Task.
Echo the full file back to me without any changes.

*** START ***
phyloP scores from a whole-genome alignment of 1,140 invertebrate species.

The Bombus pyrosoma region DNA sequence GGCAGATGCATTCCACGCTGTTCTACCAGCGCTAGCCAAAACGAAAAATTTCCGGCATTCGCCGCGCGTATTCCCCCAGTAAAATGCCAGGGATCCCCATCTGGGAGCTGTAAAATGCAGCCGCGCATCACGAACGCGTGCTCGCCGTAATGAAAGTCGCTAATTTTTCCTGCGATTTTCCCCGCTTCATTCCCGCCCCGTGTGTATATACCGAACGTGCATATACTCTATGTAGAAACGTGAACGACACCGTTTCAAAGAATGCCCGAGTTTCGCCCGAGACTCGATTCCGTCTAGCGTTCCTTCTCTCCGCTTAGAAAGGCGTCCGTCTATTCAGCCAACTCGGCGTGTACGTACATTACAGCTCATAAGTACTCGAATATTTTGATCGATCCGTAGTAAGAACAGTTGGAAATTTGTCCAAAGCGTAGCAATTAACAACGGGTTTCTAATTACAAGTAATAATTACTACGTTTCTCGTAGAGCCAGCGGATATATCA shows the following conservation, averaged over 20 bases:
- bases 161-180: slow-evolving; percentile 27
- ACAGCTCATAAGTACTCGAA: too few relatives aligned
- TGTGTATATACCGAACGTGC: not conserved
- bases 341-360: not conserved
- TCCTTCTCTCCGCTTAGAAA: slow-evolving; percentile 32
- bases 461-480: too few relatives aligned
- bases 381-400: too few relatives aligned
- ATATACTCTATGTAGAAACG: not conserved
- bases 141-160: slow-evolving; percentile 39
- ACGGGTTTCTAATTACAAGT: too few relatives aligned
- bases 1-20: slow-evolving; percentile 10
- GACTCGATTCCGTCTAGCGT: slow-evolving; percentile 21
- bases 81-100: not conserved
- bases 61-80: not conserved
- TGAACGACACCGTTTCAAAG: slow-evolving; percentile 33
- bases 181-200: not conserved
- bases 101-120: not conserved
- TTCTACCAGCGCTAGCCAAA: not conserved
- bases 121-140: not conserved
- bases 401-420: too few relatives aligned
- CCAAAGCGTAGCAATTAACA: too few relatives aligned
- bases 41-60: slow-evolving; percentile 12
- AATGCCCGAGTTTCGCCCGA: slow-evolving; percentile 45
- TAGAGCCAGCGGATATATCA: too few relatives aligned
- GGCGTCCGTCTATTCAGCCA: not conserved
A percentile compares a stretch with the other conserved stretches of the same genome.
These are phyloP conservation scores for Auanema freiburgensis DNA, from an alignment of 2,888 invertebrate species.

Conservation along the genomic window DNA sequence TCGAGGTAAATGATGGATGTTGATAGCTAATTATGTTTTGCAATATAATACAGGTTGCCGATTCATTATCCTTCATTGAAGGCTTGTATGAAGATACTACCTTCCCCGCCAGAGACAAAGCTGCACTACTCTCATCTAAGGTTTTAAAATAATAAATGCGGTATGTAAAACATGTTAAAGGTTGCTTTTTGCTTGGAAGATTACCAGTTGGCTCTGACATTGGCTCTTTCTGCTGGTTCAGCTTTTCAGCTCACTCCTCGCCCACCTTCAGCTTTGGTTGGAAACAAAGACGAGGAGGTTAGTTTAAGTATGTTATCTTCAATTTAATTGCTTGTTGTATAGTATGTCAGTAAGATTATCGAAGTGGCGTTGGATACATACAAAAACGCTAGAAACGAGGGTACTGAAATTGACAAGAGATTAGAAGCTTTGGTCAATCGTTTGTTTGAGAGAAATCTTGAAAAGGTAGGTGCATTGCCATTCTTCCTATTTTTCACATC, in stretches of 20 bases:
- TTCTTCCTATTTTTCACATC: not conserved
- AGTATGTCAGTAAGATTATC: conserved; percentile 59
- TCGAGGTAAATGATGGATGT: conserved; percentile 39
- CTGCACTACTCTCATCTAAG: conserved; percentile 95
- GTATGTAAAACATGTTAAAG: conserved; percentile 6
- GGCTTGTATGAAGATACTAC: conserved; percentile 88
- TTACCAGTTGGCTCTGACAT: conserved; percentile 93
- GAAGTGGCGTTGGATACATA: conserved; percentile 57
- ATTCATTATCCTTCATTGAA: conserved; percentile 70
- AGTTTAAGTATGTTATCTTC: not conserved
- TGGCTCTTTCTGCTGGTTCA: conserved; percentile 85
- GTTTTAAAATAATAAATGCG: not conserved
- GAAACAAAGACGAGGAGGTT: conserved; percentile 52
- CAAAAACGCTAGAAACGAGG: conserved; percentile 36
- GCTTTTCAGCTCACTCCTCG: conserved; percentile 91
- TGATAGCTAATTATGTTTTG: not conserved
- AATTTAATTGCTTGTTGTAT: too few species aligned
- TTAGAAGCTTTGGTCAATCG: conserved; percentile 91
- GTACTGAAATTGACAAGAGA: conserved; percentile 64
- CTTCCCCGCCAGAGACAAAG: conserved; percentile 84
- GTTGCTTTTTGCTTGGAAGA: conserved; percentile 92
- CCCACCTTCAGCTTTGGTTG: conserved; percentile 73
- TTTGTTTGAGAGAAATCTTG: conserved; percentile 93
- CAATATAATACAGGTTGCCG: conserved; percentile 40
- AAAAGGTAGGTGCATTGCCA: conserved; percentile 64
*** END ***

phyloP scores from a whole-genome alignment of 1,140 invertebrate species.

The Bombus pyrosoma region DNA sequence GGCAGATGCATTCCACGCTGTTCTACCAGCGCTAGCCAAAACGAAAAATTTCCGGCATTCGCCGCGCGTATTCCCCCAGTAAAATGCCAGGGATCCCCATCTGGGAGCTGTAAAATGCAGCCGCGCATCACGAACGCGTGCTCGCCGTAATGAAAGTCGCTAATTTTTCCTGCGATTTTCCCCGCTTCATTCCCGCCCCGTGTGTATATACCGAACGTGCATATACTCTATGTAGAAACGTGAACGACACCGTTTCAAAGAATGCCCGAGTTTCGCCCGAGACTCGATTCCGTCTAGCGTTCCTTCTCTCCGCTTAGAAAGGCGTCCGTCTATTCAGCCAACTCGGCGTGTACGTACATTACAGCTCATAAGTACTCGAATATTTTGATCGATCCGTAGTAAGAACAGTTGGAAATTTGTCCAAAGCGTAGCAATTAACAACGGGTTTCTAATTACAAGTAATAATTACTACGTTTCTCGTAGAGCCAGCGGATATATCA shows the following conservation, averaged over 20 bases:
- bases 161-180: slow-evolving; percentile 27
- ACAGCTCATAAGTACTCGAA: too few relatives aligned
- TGTGTATATACCGAACGTGC: not conserved
- bases 341-360: not conserved
- TCCTTCTCTCCGCTTAGAAA: slow-evolving; percentile 32
- bases 461-480: too few relatives aligned
- bases 381-400: too few relatives aligned
- ATATACTCTATGTAGAAACG: not conserved
- bases 141-160: slow-evolving; percentile 39
- ACGGGTTTCTAATTACAAGT: too few relatives aligned
- bases 1-20: slow-evolving; percentile 10
- GACTCGATTCCGTCTAGCGT: slow-evolving; percentile 21
- bases 81-100: not conserved
- bases 61-80: not conserved
- TGAACGACACCGTTTCAAAG: slow-evolving; percentile 33
- bases 181-200: not conserved
- bases 101-120: not conserved
- TTCTACCAGCGCTAGCCAAA: not conserved
- bases 121-140: not conserved
- bases 401-420: too few relatives aligned
- CCAAAGCGTAGCAATTAACA: too few relatives aligned
- bases 41-60: slow-evolving; percentile 12
- AATGCCCGAGTTTCGCCCGA: slow-evolving; percentile 45
- TAGAGCCAGCGGATATATCA: too few relatives aligned
- GGCGTCCGTCTATTCAGCCA: not conserved
A percentile compares a stretch with the other conserved stretches of the same genome.
These are phyloP conservation scores for Auanema freiburgensis DNA, from an alignment of 2,888 invertebrate species.

Conservation along the genomic window DNA sequence TCGAGGTAAATGATGGATGTTGATAGCTAATTATGTTTTGCAATATAATACAGGTTGCCGATTCATTATCCTTCATTGAAGGCTTGTATGAAGATACTACCTTCCCCGCCAGAGACAAAGCTGCACTACTCTCATCTAAGGTTTTAAAATAATAAATGCGGTATGTAAAACATGTTAAAGGTTGCTTTTTGCTTGGAAGATTACCAGTTGGCTCTGACATTGGCTCTTTCTGCTGGTTCAGCTTTTCAGCTCACTCCTCGCCCACCTTCAGCTTTGGTTGGAAACAAAGACGAGGAGGTTAGTTTAAGTATGTTATCTTCAATTTAATTGCTTGTTGTATAGTATGTCAGTAAGATTATCGAAGTGGCGTTGGATACATACAAAAACGCTAGAAACGAGGGTACTGAAATTGACAAGAGATTAGAAGCTTTGGTCAATCGTTTGTTTGAGAGAAATCTTGAAAAGGTAGGTGCATTGCCATTCTTCCTATTTTTCACATC, in stretches of 20 bases:
- TTCTTCCTATTTTTCACATC: not conserved
- AGTATGTCAGTAAGATTATC: conserved; percentile 59
- TCGAGGTAAATGATGGATGT: conserved; percentile 39
- CTGCACTACTCTCATCTAAG: conserved; percentile 95
- GTATGTAAAACATGTTAAAG: conserved; percentile 6
- GGCTTGTATGAAGATACTAC: conserved; percentile 88
- TTACCAGTTGGCTCTGACAT: conserved; percentile 93
- GAAGTGGCGTTGGATACATA: conserved; percentile 57
- ATTCATTATCCTTCATTGAA: conserved; percentile 70
- AGTTTAAGTATGTTATCTTC: not conserved
- TGGCTCTTTCTGCTGGTTCA: conserved; percentile 85
- GTTTTAAAATAATAAATGCG: not conserved
- GAAACAAAGACGAGGAGGTT: conserved; percentile 52
- CAAAAACGCTAGAAACGAGG: conserved; percentile 36
- GCTTTTCAGCTCACTCCTCG: conserved; percentile 91
- TGATAGCTAATTATGTTTTG: not conserved
- AATTTAATTGCTTGTTGTAT: too few species aligned
- TTAGAAGCTTTGGTCAATCG: conserved; percentile 91
- GTACTGAAATTGACAAGAGA: conserved; percentile 64
- CTTCCCCGCCAGAGACAAAG: conserved; percentile 84
- GTTGCTTTTTGCTTGGAAGA: conserved; percentile 92
- CCCACCTTCAGCTTTGGTTG: conserved; percentile 73
- TTTGTTTGAGAGAAATCTTG: conserved; percentile 93
- CAATATAATACAGGTTGCCG: conserved; percentile 40
- AAAAGGTAGGTGCATTGCCA: conserved; percentile 64